Wednesday, August 27, 2014

Developing an ‘Impact and Engagement for Australia’ (IEA) metric

ATSE has floated their idea for a research engagement and impact evaluation based purely on metrics. The metrics suggested are category 3 income and commercialization income. ATSE suggest that this evaluation be run along with the ERA to produce a combined quality and impact rating (quality 5-1 and impact A-D).

It is important for Australia to consider an impact evaluation - and examples such as the Excellence in Innovation for Australia (EIA) have shown that it is possible to evaluate research impact in Australia. The UK have also evaluated impact as part of their national research evaluation exercise. Some argue that the EIA and the REF methodology of case studies and peer review are onerous and expensive. However, this is by no means a reason not to do them - these sorts of evaluations will never be easy because the evaluation of research is not easy. Proper evaluation of research requires time and the people with the right level of expertise to carry out the evaluation.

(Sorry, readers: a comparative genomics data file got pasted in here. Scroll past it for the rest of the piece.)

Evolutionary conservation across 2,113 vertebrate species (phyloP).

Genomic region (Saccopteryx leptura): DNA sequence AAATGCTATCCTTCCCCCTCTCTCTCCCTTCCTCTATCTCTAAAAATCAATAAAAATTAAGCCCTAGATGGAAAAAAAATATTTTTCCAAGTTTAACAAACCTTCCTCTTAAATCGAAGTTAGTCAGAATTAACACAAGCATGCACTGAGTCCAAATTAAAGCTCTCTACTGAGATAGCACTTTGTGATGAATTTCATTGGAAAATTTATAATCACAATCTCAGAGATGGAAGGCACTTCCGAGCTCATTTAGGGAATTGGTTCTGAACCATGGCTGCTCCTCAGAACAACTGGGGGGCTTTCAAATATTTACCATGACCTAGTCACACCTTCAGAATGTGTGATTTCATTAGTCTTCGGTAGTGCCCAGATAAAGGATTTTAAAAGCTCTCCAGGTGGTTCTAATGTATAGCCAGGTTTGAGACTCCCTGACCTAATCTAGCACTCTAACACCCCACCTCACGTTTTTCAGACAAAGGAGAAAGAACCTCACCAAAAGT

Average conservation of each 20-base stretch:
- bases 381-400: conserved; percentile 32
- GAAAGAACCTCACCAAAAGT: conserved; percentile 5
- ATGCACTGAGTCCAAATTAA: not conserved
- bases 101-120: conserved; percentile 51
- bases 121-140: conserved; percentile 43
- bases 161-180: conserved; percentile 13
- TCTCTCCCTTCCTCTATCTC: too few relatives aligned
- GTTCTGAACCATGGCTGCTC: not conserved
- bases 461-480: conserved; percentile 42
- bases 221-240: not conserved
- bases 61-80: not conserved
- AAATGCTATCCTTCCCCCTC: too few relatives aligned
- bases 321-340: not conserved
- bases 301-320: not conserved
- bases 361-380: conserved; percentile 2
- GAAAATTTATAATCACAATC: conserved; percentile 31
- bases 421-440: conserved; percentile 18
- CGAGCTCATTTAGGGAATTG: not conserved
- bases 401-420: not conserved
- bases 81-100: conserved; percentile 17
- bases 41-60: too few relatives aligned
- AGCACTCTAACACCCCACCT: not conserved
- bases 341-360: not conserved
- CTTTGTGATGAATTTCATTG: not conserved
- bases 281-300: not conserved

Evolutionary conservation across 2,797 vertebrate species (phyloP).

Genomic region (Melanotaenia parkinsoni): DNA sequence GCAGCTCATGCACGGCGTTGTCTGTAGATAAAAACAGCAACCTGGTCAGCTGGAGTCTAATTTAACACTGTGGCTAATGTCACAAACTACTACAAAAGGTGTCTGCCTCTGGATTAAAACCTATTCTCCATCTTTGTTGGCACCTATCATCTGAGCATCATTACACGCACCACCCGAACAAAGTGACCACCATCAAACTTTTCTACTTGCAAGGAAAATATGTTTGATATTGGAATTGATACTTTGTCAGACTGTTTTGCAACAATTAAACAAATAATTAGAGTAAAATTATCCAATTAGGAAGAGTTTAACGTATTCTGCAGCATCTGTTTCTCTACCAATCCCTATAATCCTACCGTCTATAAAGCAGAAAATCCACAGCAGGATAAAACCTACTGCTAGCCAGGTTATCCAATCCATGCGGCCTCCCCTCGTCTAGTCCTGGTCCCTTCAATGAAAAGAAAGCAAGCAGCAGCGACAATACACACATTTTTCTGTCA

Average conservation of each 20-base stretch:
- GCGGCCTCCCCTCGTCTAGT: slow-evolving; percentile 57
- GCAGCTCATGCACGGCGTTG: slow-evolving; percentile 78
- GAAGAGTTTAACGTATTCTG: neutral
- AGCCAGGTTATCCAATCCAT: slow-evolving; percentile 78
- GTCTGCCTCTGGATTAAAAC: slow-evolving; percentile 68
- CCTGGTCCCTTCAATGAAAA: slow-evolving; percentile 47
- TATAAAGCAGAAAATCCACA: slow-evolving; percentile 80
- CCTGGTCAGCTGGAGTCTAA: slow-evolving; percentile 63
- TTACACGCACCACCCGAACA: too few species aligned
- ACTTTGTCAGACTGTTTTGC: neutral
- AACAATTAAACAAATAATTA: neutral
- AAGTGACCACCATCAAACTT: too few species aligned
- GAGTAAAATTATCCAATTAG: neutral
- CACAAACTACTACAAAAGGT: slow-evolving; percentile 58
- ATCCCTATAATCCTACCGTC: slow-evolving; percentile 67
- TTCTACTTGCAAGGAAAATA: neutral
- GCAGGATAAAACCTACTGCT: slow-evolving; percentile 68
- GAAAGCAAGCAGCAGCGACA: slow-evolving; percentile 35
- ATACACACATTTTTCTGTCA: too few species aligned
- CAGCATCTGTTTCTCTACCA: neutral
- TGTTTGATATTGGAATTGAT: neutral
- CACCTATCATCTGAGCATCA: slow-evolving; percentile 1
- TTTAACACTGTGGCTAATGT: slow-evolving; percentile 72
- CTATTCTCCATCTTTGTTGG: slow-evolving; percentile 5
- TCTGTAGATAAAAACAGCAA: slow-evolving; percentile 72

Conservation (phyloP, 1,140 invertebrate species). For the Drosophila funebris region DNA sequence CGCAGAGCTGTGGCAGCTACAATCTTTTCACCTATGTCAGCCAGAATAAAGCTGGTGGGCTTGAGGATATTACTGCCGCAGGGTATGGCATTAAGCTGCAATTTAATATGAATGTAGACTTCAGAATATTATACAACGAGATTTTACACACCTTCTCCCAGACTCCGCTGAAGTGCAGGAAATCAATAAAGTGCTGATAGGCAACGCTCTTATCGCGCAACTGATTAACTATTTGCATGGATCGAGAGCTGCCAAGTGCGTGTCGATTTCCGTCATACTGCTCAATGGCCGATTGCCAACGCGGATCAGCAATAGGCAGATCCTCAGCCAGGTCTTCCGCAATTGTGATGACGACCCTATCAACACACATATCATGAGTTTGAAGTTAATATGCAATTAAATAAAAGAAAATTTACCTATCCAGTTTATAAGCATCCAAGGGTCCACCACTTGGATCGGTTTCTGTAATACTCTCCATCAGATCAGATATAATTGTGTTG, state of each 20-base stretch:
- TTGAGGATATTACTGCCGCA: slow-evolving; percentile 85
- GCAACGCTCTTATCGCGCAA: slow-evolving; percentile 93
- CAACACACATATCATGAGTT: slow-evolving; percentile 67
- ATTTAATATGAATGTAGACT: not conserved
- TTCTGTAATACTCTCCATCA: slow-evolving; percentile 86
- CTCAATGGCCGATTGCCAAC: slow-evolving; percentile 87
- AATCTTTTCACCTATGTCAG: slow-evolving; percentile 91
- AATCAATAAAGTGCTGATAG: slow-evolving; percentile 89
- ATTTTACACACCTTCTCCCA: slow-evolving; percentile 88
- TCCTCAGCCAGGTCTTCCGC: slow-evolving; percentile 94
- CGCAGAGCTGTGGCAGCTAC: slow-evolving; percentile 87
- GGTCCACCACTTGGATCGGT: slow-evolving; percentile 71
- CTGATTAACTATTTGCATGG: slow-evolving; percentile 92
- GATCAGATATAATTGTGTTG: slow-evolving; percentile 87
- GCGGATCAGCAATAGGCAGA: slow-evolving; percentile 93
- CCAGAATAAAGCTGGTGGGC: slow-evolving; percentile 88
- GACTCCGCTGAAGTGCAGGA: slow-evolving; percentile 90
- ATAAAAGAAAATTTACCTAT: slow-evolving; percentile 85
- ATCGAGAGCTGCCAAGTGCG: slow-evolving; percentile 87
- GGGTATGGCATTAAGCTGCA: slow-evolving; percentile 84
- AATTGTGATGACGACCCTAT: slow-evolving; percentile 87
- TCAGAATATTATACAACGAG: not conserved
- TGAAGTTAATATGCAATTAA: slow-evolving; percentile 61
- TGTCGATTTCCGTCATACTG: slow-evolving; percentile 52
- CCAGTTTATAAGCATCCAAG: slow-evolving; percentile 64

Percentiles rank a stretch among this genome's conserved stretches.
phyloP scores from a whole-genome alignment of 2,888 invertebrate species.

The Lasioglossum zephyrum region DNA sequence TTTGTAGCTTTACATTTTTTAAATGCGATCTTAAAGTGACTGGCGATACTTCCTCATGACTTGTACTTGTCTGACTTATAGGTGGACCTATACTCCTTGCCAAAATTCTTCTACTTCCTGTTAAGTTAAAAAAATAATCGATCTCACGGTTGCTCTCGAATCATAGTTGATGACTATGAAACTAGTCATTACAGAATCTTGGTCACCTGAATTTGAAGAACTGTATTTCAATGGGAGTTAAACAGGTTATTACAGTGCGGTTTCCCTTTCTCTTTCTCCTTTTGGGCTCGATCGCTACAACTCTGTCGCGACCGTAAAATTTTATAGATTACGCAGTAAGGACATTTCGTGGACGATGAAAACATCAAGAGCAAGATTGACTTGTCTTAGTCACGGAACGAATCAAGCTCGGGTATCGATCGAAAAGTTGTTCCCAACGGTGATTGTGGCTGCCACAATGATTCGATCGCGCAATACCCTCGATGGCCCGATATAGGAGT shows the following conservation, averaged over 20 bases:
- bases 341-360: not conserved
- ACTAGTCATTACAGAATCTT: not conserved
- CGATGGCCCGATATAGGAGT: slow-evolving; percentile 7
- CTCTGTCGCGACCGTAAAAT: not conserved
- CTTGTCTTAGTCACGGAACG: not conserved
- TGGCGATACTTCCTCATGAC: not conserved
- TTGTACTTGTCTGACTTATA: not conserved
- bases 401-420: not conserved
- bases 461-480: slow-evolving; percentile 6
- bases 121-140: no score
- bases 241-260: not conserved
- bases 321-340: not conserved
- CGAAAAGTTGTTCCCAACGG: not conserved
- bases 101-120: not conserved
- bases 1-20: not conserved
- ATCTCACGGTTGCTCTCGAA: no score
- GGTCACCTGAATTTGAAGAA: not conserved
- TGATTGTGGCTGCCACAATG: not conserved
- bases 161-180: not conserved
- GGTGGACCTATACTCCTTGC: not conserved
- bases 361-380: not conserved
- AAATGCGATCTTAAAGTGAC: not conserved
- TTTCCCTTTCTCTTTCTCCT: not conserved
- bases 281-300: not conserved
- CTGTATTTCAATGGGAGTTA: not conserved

Here are some of the issues I think the ATSE ERA-linked evaluation might have:

  • It assumes that your research input, output and impact all occur in the same FoR code.
  • It assumes that impact has occurred concurrently with the research – most impact is not realised that quickly.
  • It won’t take into account the difference between pure research and applied research in the same FoR.
  • It is focused only on economic impact – which for the commercialisation income might actually be more a measure of the success of the company selling the widget than the quality of the university.
  • It also does not take into consideration the amount of gaming that occurs in the ERA.

The ATSE release can be read here:

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